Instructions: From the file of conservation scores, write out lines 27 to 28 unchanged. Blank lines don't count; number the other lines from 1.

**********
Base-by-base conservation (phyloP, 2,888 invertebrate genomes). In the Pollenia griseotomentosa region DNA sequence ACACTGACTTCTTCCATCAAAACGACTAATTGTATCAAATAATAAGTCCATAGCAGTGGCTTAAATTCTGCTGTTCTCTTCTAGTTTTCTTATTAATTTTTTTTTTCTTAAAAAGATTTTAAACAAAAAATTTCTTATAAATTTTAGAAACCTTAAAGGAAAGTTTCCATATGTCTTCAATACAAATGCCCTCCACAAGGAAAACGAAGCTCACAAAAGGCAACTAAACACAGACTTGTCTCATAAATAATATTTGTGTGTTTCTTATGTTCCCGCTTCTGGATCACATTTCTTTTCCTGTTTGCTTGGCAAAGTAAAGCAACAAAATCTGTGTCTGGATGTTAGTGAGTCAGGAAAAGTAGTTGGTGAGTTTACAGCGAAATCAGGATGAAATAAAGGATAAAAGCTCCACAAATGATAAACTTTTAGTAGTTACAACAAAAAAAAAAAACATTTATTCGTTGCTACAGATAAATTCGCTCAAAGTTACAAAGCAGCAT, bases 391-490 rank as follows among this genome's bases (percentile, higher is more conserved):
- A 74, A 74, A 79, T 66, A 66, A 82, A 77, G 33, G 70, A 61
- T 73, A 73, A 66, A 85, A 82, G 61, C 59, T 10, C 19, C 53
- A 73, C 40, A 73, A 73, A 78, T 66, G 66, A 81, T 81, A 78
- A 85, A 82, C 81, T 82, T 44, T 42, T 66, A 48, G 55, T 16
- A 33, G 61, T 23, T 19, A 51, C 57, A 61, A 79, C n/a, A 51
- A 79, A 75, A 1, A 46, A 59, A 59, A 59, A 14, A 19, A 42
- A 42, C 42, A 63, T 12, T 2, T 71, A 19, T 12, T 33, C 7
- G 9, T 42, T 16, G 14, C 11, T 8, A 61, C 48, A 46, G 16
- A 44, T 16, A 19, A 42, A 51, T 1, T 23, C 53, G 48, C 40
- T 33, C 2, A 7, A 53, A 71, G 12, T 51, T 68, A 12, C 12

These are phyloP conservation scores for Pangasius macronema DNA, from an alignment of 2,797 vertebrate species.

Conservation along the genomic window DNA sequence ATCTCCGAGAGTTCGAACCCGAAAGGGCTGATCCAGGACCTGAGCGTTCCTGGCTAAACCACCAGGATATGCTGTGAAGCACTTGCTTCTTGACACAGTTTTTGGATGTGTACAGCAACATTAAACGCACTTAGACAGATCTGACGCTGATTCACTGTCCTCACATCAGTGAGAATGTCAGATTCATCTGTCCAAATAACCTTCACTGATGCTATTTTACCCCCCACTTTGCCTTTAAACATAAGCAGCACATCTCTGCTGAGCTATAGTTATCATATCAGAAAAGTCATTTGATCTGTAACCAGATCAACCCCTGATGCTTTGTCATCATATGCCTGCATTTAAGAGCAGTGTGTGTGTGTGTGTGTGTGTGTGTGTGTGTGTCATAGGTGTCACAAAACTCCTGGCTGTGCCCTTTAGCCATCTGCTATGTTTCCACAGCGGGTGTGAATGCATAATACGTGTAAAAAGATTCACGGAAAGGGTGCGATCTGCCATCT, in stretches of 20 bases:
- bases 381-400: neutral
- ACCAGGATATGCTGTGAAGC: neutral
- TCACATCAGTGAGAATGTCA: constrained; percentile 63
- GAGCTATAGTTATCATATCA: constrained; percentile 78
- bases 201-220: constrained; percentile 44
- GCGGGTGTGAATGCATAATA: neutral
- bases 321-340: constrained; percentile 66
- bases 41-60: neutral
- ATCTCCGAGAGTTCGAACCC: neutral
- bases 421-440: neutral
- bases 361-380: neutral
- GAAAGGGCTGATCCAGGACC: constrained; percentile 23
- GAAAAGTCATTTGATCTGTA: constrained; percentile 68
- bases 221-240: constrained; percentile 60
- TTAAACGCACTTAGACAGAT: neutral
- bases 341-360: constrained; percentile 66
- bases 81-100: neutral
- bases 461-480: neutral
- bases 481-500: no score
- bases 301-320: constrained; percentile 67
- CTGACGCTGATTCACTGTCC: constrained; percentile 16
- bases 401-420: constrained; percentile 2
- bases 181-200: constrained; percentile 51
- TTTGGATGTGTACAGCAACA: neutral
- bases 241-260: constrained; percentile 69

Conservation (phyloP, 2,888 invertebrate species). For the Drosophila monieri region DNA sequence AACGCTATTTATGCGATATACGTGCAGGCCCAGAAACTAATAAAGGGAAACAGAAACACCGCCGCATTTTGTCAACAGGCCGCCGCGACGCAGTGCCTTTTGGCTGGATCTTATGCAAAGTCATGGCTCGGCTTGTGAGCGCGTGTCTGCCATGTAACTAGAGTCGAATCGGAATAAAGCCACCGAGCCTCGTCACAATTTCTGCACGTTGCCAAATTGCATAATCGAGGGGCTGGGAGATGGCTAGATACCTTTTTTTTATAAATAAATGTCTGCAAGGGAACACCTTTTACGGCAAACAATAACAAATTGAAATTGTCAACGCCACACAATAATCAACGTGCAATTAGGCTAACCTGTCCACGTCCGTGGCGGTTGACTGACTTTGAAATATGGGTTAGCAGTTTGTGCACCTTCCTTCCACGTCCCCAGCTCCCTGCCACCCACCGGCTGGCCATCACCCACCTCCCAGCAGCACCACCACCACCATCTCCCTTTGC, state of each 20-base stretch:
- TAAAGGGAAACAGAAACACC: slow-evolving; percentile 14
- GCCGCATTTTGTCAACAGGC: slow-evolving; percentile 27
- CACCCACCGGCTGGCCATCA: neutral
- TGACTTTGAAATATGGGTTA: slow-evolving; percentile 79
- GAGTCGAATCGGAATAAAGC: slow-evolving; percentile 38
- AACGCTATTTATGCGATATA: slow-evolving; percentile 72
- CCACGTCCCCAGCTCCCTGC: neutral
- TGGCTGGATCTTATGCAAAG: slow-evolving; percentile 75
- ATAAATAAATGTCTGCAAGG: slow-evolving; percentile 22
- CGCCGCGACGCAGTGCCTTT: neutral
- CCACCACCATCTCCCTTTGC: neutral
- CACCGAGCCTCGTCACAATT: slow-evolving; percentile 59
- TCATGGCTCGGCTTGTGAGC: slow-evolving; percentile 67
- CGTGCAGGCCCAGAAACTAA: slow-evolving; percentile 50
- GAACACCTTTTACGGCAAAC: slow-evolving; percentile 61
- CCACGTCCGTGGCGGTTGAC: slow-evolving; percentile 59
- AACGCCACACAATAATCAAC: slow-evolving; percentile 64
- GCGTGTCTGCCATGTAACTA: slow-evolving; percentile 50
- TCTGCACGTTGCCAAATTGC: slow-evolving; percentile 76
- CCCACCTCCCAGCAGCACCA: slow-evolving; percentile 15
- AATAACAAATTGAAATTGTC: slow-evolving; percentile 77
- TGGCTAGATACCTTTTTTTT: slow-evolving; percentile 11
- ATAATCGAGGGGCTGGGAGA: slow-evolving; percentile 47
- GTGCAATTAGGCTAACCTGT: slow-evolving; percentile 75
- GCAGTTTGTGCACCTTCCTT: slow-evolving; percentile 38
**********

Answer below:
- bases 221-240: constrained; percentile 60
- TTAAACGCACTTAGACAGAT: neutral